As soon as it is clear that the early digital transformation projects are off to a solid start, the company can start preparing the roadmap for extending digital transformation across the enterprise. This starts with a high-level vision, which company leaders translate into a portfolio of initiatives (or use cases) to be rolled out in a logical order, on the basis of factors such as size of impact and competitive needs or opportunities. Then the company must agree upon some underpinnings of digital operations—analytics, data governance, and data infrastructure. (See Exhibit 3.) Creating a roadmap for use cases and projects to build data infrastructure and other resources needed for data-driven operations can not only make the transformation run more smoothly but also ensure that these investments pay. (See “Driving Fast Value from Data Transformation in Logistics.”)
For more than 30 years, a major global logistics company led its industry in the use of information technology, and its leaders believed that data was its competitive differentiator. The company took the long-term view and had spent more than five years implementing a new ERP system that cost hundreds of millions of dollars. But after massive investments of time and money, the company could not demonstrate that it had gained any competitive advantage in cost or revenue.
Then the company took a new, agile tack. This time it created a detailed roadmap for transformation based on two primary considerations: an examination of the data needed monthly, weekly, and in real time to optimize functions or operations and to generate the most impact for the company; and an assessment of the systems and data already available to fill the newly identified business needs. On the basis of this roadmap, the company began a series of pilot projects, using benchmarking data to optimize important cost drivers such as fuel consumption, maintenance, and labor. Another project aimed to improve pricing performance by accessing data such as customer P&L through new analytics.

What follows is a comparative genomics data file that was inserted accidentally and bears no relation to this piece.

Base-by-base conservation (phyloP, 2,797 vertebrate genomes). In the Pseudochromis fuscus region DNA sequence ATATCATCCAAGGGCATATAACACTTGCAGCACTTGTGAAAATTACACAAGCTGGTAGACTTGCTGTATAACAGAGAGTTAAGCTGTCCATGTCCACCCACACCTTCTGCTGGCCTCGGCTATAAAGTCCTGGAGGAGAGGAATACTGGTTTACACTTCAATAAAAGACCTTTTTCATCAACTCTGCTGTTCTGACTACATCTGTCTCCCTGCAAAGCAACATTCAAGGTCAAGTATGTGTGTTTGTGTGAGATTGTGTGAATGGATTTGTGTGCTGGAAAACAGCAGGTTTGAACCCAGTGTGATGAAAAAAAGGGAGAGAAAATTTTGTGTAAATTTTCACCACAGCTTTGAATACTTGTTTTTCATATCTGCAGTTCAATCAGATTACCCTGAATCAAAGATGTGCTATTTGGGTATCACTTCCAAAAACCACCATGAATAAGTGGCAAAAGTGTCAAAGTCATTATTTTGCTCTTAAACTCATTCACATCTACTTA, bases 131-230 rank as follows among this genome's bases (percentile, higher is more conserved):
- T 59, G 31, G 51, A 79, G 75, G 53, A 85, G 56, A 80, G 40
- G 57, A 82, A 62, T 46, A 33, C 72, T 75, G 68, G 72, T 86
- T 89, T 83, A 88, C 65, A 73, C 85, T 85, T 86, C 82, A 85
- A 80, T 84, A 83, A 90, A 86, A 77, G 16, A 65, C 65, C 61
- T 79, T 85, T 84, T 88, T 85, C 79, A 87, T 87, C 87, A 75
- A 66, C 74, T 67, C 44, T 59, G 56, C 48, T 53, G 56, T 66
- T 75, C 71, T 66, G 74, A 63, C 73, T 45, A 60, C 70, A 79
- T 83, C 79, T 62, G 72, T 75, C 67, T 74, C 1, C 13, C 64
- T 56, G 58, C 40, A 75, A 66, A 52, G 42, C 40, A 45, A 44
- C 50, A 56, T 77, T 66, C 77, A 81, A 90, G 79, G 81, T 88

Over the course of three years, the company systematically completed the list of projects for every major value driver in the business. After dozens of projects in areas such as pricing, fuel consumption, and network, the company went from sitting in the middle of the pack in operating performance to becoming the industry leader on EBIT performance.
Before attempting to define its vision, a company needs to have a thorough understanding of where it stands in terms of data, digitization, and current capabilities. As a preliminary step, then, the company should quickly and objectively assess its situation and gauge how its capabilities stack up against best practices in its industry. One option in this area is a diagnostic developed by BCG that weighs 21 factors in assessing a company’s starting point in data and analytics capabilities and assets, backing up the assessment with extensive, continually updated benchmarks.
Five Critical Steps for a Successful Data Transformation
The assessment of data capabilities gives the company the information it needs to carry out five critical steps.
Build a vision. When planning a data-driven transformation, a company must set the appropriate vision for its business. For some companies, the transformation will mostly be about using data to improve operations and to compete more effectively. For others, it might involve building new business models. The visioning exercise should include identifying the macro use cases—the most important projects that the company wants to undertake.
Select the portfolio of initiatives. Using its vision and its list of macro projects for reference, companies can create a full list of transformational initiatives. The company should use a structured ideation process to compile the list, and it should use a rigorous prioritization methodology to set the schedule. Factors such as data availability, regulatory compliance, and technical or modeling difficulty, as well as dollar value, customer benefits, and strategic importance must also be weighed.
Devise an analytics operating model. Before investing in new data analytics capabilities, a company should specify how it wants the data analytics function to work. After analyzing its internal capabilities, it can decide which components of the analytics function to seek in-house and which to outsource.